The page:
Spears and Javelins

Words for spear, javelin and related things in Celtic languages:


Proto-Celtic *gaisos = spear
Gaulish *gaisos = spear
*Ariogaisos = male given name
Old Irish (Goídelc) gae [ɡai̯] = javelin, spear, penis
gae cró = gush of blood, haemorrhage, unhealed wound
gae gréne = sunbeam
Middle Irish (Gaoidhealg) gae, ga = spear, javelin; ray, beam
ga-ín = little javelin
gaíde = armed with a spear
Irish (Gaeilge) ga [ɡa/ɡaː/ɡah] = spear, dart, sting, ray (of light), radius, suppository, (fishing) gaff
ga-chatóideach = cathode ray
ga-gréine = sunbeam
ga-gealaí = moonbeam
ga-shiméadracht = radial symmetry
gáma-gha = gamma ray
X-gha = X-ray
Scottish Gaelic (Gàidhlig) gath [ɡah] = dart, beam, ray (of light), sting, barb, knot (in wood), shooting pain, sprout
gath-gealaich, gath-luain = moonbeam
gath-grèine = sunbeam
gath-leusair = laser beam
gath-x, gath-òmair = X-ray
gath cathod = cathode ray
gath-solais = ray of light, light beam
Manx (Gaelg) goull = beam, dart, ray
goull eayst = moonbeam
Middle Welsh (Kymraec) guaew, gvoev, gwaew, gwayw = lance, spear, javelin
gwaewdwnn = with broken spear, bold, broken by pain
gwaew ffon, gwaiw ffon = speak, lance, javelin, pike
Welsh (Cymraeg) gwayw [ɡweɨ̯.ʊ/ˈɡwei̯.u] = lance, spear, javelin; shooting pain, stab, stitch, pang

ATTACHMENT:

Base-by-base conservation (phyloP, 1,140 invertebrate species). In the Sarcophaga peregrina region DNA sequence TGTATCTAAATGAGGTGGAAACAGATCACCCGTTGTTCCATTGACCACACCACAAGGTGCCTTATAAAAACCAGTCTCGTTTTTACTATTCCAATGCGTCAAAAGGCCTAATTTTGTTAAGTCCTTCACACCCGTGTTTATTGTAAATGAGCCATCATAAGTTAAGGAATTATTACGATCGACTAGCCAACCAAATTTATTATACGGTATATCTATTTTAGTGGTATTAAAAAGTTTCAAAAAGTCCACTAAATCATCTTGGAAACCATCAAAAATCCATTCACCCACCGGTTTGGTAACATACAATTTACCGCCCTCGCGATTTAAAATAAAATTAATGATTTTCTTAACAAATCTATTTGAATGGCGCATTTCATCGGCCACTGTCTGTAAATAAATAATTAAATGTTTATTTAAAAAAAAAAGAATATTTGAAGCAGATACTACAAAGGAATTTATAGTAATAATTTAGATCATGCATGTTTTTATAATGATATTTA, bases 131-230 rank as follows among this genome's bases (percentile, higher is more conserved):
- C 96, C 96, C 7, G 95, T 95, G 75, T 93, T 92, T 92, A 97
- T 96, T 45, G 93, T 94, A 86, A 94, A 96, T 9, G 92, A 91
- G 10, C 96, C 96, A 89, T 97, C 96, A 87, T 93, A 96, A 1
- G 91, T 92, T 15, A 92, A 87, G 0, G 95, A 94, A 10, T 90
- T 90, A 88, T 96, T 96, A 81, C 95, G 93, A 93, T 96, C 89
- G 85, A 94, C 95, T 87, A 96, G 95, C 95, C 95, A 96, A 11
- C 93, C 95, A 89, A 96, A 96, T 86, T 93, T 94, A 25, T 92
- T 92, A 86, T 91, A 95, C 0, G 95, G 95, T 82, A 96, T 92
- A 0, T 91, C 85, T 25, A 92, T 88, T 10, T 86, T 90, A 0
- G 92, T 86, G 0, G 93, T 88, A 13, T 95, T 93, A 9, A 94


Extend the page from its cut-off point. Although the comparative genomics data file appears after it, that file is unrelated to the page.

gwaywawr, gwaywor = spearman, lancer, pikeman
gwaywdwn = with broken spear, bold, broken by pain
gwayw-fwyell = halberd
gwaywffon [ˈɡweɨ̯wfɔn/ˈɡwei̯wfɔn] = speak, lance, javelin, pike
Old Cornish (hoch-)wuyu = spear
Middle Cornish (Cernewec) guw = spear. lance, javelin
Cornish (Kernewek) guw = spear
guwa = to spear
Old Breton (guu)goiou = spear
Middle Breton (Brezonec) goaff, goaf, goao, gwaf = spear, stamen, boat hook
Breton (Brezhoneg) goaf = spear, pike, javelin, stamen

Etymology: from Proto-Germanic *gaizaz [ˈɣɑi̯.zɑz] (spear, pike, javelin), from Proto-Indo-European *ǵʰoysós (throwing spear), from *ǵʰey- (to throw, impel) [source].

Words from the same Proto-Celtic root include gezi [ɡe̞.s̻i] (arrow) in Basque (via Latin and Gaulish), գայիսոն [ɡɑjiˈsɔn/kʰɑjiˈsɔn] (sceptre) in Armenian (via Ancient Greek), gaesum (a Gaulish javelin) in Latin, and γαῖσος [ɡâi̯.sos] (a Gaulish javelin) in Ancient Greek [source].

Words from the same Proto-Germanic root include garfish (any fish of the needlefish family Belonidae) in English [source], geer (spear) in Dutch, Ger (spear) in German, geir (spear) in Icelandic, keihäs (spear, javelin, pike) in Finnish, [source].

My surname, Ager, possibly comes from the same Proto-Germanic root as well, via the Old English name Ēadgār, from ēad (happiness, prosperity), and gār (spear) [source].

Sources: Wiktionary, Am Faclair Beag, Online Manx Dictionary, Teanglann.ie, eDIL – Electronic Dictionary of the Irish Language, In Dúil Bélrai English – Old Irish glossary, Geiriadur Prifysgol Cymru, Gerlyver Kernewek, Gerlyvyr Cernewec, Dictionaire Favereau, TermOfis, Le dictionnaire diachronique du breton, Geriafurch, English – ProtoCeltic WordList (PDF), Etymological Dictionary Of Proto Celtic

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